Before we get started on the construction of our Hovea jackets, we’re going to go over the Basic Binding method used to bind the edges and seams of views B, D, and F. Instead of repeating the same steps over and over again in each post for every edge that needs binding, I’m just going to go over everything in this post all at once for you to come back and reference. Sound good?
Ok! So first I’ll go over how to make your bias strips if you would like (you can also use pre-made binding if you would like), and then the steps for sewing the binding on. Let’s get stated!
// MAKING YOUR BIAS BINDING //
There are actually many ways to make bias binding. I’m going to show you one example here.
Lay out the fabric that you are going to use to make your bias binding. Flat and a single layer.
You need to find the bias of the fabric, which is at a 45 degree angle from the selvage.
To do this, pick up one corner of your fabric, and fold over to form a triangle. The fold that is created is the 45 degree angle, as shown here with the red line. Find a way to mark this – either with a marking tool or by pressing with an iron to crease.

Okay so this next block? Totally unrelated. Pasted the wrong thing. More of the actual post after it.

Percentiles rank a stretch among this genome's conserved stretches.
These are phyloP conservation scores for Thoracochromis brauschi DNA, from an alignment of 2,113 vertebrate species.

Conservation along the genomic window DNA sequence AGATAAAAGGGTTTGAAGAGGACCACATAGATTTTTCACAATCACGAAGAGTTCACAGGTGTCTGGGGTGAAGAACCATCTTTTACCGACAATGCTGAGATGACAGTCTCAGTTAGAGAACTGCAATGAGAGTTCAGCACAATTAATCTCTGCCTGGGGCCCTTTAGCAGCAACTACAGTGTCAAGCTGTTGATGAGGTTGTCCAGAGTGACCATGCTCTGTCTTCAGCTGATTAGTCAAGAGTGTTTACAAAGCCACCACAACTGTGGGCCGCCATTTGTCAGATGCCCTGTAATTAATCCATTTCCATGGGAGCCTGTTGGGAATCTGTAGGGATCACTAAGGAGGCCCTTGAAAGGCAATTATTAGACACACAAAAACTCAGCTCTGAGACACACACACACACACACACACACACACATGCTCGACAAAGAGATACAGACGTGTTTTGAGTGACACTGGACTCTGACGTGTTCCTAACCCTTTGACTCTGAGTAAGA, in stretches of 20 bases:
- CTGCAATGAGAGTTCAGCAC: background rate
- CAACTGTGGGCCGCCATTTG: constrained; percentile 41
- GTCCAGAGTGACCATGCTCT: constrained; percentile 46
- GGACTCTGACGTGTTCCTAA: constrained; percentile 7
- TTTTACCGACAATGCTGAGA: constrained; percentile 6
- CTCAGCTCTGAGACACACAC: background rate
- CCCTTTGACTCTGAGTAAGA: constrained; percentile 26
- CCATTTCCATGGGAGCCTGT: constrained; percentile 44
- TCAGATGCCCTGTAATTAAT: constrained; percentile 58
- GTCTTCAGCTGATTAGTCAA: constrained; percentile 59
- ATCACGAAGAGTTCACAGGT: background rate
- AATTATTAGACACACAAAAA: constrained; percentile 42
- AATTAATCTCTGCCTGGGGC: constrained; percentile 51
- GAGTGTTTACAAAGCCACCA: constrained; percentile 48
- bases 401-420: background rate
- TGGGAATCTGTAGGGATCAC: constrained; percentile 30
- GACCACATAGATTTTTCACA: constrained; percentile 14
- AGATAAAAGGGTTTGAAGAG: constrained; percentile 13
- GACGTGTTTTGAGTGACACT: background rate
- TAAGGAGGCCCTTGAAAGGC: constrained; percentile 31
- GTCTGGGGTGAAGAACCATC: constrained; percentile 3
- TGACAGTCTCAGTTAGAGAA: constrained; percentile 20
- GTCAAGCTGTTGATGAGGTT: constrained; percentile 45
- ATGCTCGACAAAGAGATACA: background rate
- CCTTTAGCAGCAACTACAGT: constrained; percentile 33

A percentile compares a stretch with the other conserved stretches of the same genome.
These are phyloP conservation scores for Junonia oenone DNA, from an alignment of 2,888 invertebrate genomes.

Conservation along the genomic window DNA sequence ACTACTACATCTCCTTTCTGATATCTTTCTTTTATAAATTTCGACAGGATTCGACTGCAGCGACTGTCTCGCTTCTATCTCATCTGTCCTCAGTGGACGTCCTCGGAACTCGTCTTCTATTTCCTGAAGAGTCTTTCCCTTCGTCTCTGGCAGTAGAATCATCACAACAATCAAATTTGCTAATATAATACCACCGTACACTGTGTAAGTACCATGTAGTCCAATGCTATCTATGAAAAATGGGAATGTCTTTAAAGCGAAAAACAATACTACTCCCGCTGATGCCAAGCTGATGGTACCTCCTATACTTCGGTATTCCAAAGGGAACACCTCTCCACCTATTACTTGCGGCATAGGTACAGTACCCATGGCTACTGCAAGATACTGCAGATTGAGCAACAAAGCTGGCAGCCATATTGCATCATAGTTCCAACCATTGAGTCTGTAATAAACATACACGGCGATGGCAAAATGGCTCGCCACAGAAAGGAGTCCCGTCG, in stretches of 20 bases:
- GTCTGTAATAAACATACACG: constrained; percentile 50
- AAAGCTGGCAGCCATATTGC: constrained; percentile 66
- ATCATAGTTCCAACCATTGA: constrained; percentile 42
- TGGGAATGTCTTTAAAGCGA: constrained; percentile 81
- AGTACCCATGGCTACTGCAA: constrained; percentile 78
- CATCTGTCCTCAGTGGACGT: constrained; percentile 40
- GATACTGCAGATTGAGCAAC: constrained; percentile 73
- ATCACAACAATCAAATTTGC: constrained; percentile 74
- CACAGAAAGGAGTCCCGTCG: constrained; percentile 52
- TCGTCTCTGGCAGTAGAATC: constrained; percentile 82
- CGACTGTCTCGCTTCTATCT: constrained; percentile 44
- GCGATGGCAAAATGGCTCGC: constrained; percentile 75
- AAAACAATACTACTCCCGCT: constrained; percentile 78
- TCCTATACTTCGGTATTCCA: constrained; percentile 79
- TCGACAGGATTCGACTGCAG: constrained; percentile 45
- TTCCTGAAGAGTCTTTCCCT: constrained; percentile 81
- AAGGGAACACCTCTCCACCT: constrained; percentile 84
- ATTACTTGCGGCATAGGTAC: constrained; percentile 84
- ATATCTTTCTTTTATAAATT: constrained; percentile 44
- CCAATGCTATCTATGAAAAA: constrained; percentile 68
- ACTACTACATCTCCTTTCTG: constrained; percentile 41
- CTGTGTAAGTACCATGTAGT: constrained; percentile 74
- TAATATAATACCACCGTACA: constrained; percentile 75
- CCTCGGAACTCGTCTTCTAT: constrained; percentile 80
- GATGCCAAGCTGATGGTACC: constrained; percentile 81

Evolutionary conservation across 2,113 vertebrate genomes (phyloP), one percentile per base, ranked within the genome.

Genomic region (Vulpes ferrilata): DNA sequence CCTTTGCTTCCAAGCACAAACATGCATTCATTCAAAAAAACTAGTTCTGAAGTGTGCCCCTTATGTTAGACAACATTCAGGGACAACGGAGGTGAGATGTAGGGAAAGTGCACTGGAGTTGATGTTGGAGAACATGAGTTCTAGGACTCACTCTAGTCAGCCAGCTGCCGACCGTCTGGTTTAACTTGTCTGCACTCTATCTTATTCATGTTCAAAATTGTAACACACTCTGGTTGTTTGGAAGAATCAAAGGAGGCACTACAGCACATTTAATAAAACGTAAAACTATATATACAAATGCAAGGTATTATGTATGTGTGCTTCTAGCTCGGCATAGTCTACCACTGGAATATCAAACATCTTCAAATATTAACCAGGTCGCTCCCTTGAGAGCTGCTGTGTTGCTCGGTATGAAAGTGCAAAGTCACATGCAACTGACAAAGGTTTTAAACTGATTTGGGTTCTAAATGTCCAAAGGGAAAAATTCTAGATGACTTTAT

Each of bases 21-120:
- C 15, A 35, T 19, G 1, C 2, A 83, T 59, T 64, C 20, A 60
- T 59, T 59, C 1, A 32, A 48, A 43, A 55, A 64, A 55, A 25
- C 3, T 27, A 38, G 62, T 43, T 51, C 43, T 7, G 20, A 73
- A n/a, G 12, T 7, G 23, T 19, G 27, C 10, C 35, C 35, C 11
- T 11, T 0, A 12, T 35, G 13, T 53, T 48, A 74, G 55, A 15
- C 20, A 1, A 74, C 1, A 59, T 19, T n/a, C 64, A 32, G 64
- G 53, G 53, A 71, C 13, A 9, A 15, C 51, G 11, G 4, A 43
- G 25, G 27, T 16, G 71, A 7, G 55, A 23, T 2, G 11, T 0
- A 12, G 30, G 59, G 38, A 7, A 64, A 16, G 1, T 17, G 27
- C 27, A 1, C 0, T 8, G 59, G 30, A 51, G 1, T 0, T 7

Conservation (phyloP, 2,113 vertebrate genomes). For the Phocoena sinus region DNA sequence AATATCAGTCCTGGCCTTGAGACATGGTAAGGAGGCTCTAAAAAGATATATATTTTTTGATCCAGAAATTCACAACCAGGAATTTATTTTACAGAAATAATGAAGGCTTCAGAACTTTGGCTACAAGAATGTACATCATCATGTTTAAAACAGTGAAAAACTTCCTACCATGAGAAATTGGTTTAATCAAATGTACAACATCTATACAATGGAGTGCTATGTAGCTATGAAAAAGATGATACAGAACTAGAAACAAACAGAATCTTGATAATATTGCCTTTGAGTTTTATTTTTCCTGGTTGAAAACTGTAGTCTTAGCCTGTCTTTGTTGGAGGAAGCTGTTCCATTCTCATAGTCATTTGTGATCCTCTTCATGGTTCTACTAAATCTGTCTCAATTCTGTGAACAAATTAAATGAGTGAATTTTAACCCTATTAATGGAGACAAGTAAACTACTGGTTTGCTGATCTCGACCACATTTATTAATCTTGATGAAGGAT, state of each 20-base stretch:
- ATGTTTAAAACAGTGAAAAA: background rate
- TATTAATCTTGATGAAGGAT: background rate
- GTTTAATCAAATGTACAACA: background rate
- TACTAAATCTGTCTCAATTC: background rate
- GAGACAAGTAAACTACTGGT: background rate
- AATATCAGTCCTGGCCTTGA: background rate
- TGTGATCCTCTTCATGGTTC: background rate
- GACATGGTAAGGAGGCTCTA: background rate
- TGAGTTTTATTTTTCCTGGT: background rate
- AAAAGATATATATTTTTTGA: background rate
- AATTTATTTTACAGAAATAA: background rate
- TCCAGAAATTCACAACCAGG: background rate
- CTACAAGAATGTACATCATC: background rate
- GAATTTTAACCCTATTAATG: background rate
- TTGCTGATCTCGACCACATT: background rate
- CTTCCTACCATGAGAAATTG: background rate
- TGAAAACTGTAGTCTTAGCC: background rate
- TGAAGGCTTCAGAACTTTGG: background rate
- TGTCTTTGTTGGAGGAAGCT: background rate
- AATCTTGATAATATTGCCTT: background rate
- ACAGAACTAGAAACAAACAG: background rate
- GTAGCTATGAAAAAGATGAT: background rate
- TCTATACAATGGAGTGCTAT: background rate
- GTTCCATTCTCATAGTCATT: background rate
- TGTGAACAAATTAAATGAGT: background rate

Here you can see I’ve marked that first 45 degree angle line with tailors chalk.
For Hovea, we need our bias binding tape to be 2″ wide. So continue to draw line parallel to that first 45 degree angle line, 2″ apart.
You can now cut along these lines, using either scissors or a rotary cutter, to create strips of fabric.
Next we need to join each strip to make one long strip. You can technically join the bias strips with the angled edges, but I prefer to square them off. So I cut straight across each end to create a 90 degree angle.
With right sides together, at the short edge, overlap two strips together at a right angle.
Sew diagonally across as shown.
Trim back the seam allowance to 1/4″.
Press the seam open.
Continue doing this with each strip until you have one long continuous strip that is the length required for your size in the “cut” chart of the instruction booklet.
// BASICS OF SEWING BIAS BINDING //
The binding method for all seams and outer edges of the garment is technically the same. I’m going to show you all the basics of how its done on an outer edge as the example here first, and then afterwards show you tips for binding an inner seam as well.
Place the binding right sides together with the edge to be bound, pinning as you go.
If you are binding a curved edge, carefully ease the binding around the curved edge.
Sew 3/8” (1cm) from the Raw edge through the quilted panels and binding.